If Jallikattu was traditional, so was child marriage: Supreme Court

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The Supreme Court on Tuesday countered Tamil Nadu’s portrayal of jallikattu as an “age-old tradition” practised far and wide in the State, saying child marriage was also once an “age-old tradition” before being declared a crime.

If Jallikattu-AV
“So what if it is 5000-years-old. It cannot be justified in name of tradition,” the Supreme  Court snapped the Tamil Nadu government over its plea requesting the apex court to lift the ban over the centuries old bull-taming sport.

“Your argument doesn’t hold any water. In 1899, ten thousand girls, below 12 years of age, were married. Should it be allowed today just because it was tradition then?” Justice Deepak Mishra said.

The court said that it was a “constitutional and statutory issue” and that it would examine whether such a sport was permissible in law or not.

The top court is hearing petitions by animal rights activists against the Centre’s decision early this year to allow the traditional Tamil Nadu bull fight. The court had in January this had stayed a notification issued by the Centre to lift a ban on Jallikattu and had issued a notice to it. Final hearing in the case will begin on August 23.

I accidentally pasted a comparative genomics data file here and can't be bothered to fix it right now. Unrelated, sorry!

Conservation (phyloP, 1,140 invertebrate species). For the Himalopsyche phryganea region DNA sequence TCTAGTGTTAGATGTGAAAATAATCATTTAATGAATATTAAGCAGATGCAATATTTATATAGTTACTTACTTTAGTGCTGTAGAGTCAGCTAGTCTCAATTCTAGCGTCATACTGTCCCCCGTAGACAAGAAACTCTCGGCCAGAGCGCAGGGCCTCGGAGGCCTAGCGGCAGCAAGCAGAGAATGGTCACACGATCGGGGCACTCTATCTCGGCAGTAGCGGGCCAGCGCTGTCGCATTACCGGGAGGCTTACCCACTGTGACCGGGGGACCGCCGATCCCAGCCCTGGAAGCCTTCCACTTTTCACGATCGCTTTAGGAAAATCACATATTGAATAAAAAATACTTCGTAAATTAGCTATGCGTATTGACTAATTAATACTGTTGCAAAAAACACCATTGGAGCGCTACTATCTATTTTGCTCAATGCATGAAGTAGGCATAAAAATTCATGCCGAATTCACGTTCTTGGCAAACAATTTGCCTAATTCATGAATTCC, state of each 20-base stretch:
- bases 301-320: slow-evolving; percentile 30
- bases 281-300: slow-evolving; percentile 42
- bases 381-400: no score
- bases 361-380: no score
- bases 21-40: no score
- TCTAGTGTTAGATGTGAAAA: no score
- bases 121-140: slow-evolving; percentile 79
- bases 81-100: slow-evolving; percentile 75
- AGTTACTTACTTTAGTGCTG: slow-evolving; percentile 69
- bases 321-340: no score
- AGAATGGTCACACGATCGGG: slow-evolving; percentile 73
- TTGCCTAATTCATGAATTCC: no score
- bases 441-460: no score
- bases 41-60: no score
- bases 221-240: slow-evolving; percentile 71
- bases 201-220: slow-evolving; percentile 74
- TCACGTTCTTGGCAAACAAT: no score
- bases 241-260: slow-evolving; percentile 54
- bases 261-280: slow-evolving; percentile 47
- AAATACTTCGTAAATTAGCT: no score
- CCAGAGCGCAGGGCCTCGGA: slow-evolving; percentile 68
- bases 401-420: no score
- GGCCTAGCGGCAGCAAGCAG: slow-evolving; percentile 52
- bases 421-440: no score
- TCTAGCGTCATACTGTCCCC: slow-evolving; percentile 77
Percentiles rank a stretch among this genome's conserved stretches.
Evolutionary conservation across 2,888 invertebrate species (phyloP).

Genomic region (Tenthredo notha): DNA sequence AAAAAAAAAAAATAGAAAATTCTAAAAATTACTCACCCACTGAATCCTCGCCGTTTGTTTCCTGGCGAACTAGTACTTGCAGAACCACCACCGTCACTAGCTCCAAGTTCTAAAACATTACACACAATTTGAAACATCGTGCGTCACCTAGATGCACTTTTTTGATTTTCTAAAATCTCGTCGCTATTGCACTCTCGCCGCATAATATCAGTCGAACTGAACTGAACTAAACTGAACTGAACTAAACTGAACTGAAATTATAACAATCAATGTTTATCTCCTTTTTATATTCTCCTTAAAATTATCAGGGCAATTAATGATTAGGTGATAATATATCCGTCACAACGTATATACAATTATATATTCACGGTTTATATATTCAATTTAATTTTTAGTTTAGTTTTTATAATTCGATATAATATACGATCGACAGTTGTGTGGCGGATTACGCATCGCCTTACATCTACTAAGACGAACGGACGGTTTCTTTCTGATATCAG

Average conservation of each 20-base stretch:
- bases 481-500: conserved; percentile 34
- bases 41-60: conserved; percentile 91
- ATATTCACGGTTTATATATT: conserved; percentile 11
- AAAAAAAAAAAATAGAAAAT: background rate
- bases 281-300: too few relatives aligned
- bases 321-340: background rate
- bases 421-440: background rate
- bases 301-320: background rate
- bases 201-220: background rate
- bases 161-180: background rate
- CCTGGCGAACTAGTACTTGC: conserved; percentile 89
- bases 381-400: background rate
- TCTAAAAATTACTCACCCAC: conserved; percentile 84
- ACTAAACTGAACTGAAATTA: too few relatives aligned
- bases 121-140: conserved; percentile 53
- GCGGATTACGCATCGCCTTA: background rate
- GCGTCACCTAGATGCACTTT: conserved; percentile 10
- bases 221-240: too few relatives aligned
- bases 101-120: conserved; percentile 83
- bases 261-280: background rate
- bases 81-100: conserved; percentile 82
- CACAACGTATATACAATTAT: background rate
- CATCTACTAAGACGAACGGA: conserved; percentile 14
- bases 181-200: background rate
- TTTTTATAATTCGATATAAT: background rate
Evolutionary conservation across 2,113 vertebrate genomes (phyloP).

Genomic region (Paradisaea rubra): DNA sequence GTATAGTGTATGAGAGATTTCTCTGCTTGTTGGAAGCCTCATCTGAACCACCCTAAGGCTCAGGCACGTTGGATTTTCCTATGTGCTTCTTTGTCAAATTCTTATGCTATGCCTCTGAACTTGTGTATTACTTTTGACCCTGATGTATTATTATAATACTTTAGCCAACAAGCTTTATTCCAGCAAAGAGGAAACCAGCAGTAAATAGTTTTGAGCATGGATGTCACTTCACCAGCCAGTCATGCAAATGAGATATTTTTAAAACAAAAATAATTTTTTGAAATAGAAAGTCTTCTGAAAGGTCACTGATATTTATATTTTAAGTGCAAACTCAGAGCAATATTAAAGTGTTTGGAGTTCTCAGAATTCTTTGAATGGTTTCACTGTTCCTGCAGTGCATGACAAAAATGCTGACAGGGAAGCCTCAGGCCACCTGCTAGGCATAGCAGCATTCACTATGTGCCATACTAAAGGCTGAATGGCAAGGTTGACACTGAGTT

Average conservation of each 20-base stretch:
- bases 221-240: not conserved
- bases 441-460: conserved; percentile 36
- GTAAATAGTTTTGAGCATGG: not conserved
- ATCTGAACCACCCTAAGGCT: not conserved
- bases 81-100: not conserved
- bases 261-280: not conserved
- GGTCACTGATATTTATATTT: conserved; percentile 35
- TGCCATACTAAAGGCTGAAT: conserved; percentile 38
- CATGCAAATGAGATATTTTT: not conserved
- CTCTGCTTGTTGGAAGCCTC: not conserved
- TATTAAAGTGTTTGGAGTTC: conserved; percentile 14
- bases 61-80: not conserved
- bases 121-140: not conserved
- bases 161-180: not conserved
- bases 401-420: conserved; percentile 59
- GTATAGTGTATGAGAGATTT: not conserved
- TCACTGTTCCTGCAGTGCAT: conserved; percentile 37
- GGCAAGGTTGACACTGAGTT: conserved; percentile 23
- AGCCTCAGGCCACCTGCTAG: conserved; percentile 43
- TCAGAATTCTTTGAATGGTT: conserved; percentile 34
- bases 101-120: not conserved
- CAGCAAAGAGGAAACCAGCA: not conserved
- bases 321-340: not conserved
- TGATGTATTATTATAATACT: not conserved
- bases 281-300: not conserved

Moving the Supreme Court in March, Tamil Nadu argued that if the Spanish Senate can in 2013 find the “far more cruel” sport of bull-fighting a cultural heritage, there is nothing wrong in farmers practising Jallikattu in the semi-arid regions of Tamil Nadu.

Jallikattu, the bull-taming sport that is popular in Tamil Nadu, was banned by the Supreme Court in May 2014. It had also banned bullock cart races, known locally as ‘rekhla race’. However, in January this year – just months to go before the State was to go for elections – the Centre issued a notification allowing it in Tamil Nadu and Maharashtra. But the animal rights activists challenged this almost immediately, and the Supreme Court stopped it once again. This is the batch of petitions that is court is seized with now.

The ban came into effect after the Ministry of Environment and Forests issued a notification in July 2011 adding bull to the list of six animals that should not be exhibited and trained as performing animals. (The list other animals in the list are bears, monkeys, tigers, panthers and lions.)